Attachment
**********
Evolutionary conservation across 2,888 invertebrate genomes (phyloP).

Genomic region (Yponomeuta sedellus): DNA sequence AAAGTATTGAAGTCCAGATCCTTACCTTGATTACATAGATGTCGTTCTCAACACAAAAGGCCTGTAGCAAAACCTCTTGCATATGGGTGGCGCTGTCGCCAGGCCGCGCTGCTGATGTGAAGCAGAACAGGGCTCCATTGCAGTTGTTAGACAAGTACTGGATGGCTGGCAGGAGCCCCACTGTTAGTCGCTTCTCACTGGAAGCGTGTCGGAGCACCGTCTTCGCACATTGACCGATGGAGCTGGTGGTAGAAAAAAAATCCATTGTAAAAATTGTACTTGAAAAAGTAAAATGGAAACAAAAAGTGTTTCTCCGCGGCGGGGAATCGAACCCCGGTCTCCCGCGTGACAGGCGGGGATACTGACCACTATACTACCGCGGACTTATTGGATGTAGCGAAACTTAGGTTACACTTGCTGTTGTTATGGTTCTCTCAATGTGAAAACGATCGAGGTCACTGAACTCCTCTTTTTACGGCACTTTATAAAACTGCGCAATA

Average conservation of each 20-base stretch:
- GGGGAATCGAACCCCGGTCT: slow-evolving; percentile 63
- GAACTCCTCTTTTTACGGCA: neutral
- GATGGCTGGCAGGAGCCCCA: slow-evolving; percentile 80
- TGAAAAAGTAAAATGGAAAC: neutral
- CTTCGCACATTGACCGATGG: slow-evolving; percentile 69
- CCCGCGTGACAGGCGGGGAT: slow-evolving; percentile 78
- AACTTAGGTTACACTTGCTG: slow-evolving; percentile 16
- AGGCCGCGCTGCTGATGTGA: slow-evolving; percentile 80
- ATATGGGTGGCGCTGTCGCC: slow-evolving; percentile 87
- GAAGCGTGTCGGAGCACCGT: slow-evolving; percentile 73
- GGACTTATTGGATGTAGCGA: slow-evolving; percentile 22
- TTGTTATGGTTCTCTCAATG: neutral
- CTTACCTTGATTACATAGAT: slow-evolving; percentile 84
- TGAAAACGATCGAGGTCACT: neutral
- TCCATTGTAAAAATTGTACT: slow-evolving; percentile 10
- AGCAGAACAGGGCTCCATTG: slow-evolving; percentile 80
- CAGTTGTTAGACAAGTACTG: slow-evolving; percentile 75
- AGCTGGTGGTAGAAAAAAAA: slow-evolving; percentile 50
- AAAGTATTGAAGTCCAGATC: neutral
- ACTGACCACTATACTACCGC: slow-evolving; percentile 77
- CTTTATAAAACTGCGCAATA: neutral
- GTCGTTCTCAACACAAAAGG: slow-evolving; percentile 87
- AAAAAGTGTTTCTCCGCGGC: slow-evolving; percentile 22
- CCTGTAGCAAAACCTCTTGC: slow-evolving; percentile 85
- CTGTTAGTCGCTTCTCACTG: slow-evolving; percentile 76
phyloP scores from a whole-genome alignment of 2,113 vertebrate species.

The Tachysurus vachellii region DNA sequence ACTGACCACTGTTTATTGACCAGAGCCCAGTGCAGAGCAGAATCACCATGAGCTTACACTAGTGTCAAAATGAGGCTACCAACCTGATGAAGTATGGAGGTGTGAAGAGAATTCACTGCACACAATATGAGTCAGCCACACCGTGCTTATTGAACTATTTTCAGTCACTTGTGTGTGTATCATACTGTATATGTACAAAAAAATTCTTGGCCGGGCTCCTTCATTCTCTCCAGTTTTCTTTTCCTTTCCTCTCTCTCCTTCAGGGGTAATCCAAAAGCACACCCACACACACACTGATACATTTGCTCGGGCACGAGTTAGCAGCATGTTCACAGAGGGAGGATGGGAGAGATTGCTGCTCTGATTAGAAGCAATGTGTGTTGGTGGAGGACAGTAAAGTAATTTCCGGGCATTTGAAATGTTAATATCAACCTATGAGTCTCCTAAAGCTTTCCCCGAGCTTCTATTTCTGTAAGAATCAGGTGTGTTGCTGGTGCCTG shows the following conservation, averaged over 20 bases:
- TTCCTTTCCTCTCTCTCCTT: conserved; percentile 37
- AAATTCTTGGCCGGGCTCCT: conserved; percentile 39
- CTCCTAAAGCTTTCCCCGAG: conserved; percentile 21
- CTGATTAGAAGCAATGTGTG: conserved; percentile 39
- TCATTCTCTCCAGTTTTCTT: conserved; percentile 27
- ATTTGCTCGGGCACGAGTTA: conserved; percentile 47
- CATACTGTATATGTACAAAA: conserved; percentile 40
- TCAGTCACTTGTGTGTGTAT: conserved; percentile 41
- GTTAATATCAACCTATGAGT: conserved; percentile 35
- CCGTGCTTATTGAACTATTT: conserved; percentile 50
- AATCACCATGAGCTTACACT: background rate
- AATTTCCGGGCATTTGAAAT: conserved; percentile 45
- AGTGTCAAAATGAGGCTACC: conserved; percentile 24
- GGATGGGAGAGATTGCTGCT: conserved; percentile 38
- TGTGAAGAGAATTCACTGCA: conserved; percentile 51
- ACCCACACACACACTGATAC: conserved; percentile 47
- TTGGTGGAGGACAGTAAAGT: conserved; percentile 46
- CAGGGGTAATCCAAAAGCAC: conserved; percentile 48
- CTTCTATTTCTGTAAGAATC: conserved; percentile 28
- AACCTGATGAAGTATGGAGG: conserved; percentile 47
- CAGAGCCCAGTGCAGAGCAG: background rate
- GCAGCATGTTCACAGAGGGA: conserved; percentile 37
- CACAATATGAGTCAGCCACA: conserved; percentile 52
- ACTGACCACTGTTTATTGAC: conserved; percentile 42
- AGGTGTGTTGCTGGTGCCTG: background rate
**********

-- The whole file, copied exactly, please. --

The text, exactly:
Evolutionary conservation across 2,888 invertebrate genomes (phyloP).

Genomic region (Yponomeuta sedellus): DNA sequence AAAGTATTGAAGTCCAGATCCTTACCTTGATTACATAGATGTCGTTCTCAACACAAAAGGCCTGTAGCAAAACCTCTTGCATATGGGTGGCGCTGTCGCCAGGCCGCGCTGCTGATGTGAAGCAGAACAGGGCTCCATTGCAGTTGTTAGACAAGTACTGGATGGCTGGCAGGAGCCCCACTGTTAGTCGCTTCTCACTGGAAGCGTGTCGGAGCACCGTCTTCGCACATTGACCGATGGAGCTGGTGGTAGAAAAAAAATCCATTGTAAAAATTGTACTTGAAAAAGTAAAATGGAAACAAAAAGTGTTTCTCCGCGGCGGGGAATCGAACCCCGGTCTCCCGCGTGACAGGCGGGGATACTGACCACTATACTACCGCGGACTTATTGGATGTAGCGAAACTTAGGTTACACTTGCTGTTGTTATGGTTCTCTCAATGTGAAAACGATCGAGGTCACTGAACTCCTCTTTTTACGGCACTTTATAAAACTGCGCAATA

Average conservation of each 20-base stretch:
- GGGGAATCGAACCCCGGTCT: slow-evolving; percentile 63
- GAACTCCTCTTTTTACGGCA: neutral
- GATGGCTGGCAGGAGCCCCA: slow-evolving; percentile 80
- TGAAAAAGTAAAATGGAAAC: neutral
- CTTCGCACATTGACCGATGG: slow-evolving; percentile 69
- CCCGCGTGACAGGCGGGGAT: slow-evolving; percentile 78
- AACTTAGGTTACACTTGCTG: slow-evolving; percentile 16
- AGGCCGCGCTGCTGATGTGA: slow-evolving; percentile 80
- ATATGGGTGGCGCTGTCGCC: slow-evolving; percentile 87
- GAAGCGTGTCGGAGCACCGT: slow-evolving; percentile 73
- GGACTTATTGGATGTAGCGA: slow-evolving; percentile 22
- TTGTTATGGTTCTCTCAATG: neutral
- CTTACCTTGATTACATAGAT: slow-evolving; percentile 84
- TGAAAACGATCGAGGTCACT: neutral
- TCCATTGTAAAAATTGTACT: slow-evolving; percentile 10
- AGCAGAACAGGGCTCCATTG: slow-evolving; percentile 80
- CAGTTGTTAGACAAGTACTG: slow-evolving; percentile 75
- AGCTGGTGGTAGAAAAAAAA: slow-evolving; percentile 50
- AAAGTATTGAAGTCCAGATC: neutral
- ACTGACCACTATACTACCGC: slow-evolving; percentile 77
- CTTTATAAAACTGCGCAATA: neutral
- GTCGTTCTCAACACAAAAGG: slow-evolving; percentile 87
- AAAAAGTGTTTCTCCGCGGC: slow-evolving; percentile 22
- CCTGTAGCAAAACCTCTTGC: slow-evolving; percentile 85
- CTGTTAGTCGCTTCTCACTG: slow-evolving; percentile 76
phyloP scores from a whole-genome alignment of 2,113 vertebrate species.

The Tachysurus vachellii region DNA sequence ACTGACCACTGTTTATTGACCAGAGCCCAGTGCAGAGCAGAATCACCATGAGCTTACACTAGTGTCAAAATGAGGCTACCAACCTGATGAAGTATGGAGGTGTGAAGAGAATTCACTGCACACAATATGAGTCAGCCACACCGTGCTTATTGAACTATTTTCAGTCACTTGTGTGTGTATCATACTGTATATGTACAAAAAAATTCTTGGCCGGGCTCCTTCATTCTCTCCAGTTTTCTTTTCCTTTCCTCTCTCTCCTTCAGGGGTAATCCAAAAGCACACCCACACACACACTGATACATTTGCTCGGGCACGAGTTAGCAGCATGTTCACAGAGGGAGGATGGGAGAGATTGCTGCTCTGATTAGAAGCAATGTGTGTTGGTGGAGGACAGTAAAGTAATTTCCGGGCATTTGAAATGTTAATATCAACCTATGAGTCTCCTAAAGCTTTCCCCGAGCTTCTATTTCTGTAAGAATCAGGTGTGTTGCTGGTGCCTG shows the following conservation, averaged over 20 bases:
- TTCCTTTCCTCTCTCTCCTT: conserved; percentile 37
- AAATTCTTGGCCGGGCTCCT: conserved; percentile 39
- CTCCTAAAGCTTTCCCCGAG: conserved; percentile 21
- CTGATTAGAAGCAATGTGTG: conserved; percentile 39
- TCATTCTCTCCAGTTTTCTT: conserved; percentile 27
- ATTTGCTCGGGCACGAGTTA: conserved; percentile 47
- CATACTGTATATGTACAAAA: conserved; percentile 40
- TCAGTCACTTGTGTGTGTAT: conserved; percentile 41
- GTTAATATCAACCTATGAGT: conserved; percentile 35
- CCGTGCTTATTGAACTATTT: conserved; percentile 50
- AATCACCATGAGCTTACACT: background rate
- AATTTCCGGGCATTTGAAAT: conserved; percentile 45
- AGTGTCAAAATGAGGCTACC: conserved; percentile 24
- GGATGGGAGAGATTGCTGCT: conserved; percentile 38
- TGTGAAGAGAATTCACTGCA: conserved; percentile 51
- ACCCACACACACACTGATAC: conserved; percentile 47
- TTGGTGGAGGACAGTAAAGT: conserved; percentile 46
- CAGGGGTAATCCAAAAGCAC: conserved; percentile 48
- CTTCTATTTCTGTAAGAATC: conserved; percentile 28
- AACCTGATGAAGTATGGAGG: conserved; percentile 47
- CAGAGCCCAGTGCAGAGCAG: background rate
- GCAGCATGTTCACAGAGGGA: conserved; percentile 37
- CACAATATGAGTCAGCCACA: conserved; percentile 52
- ACTGACCACTGTTTATTGAC: conserved; percentile 42
- AGGTGTGTTGCTGGTGCCTG: background rate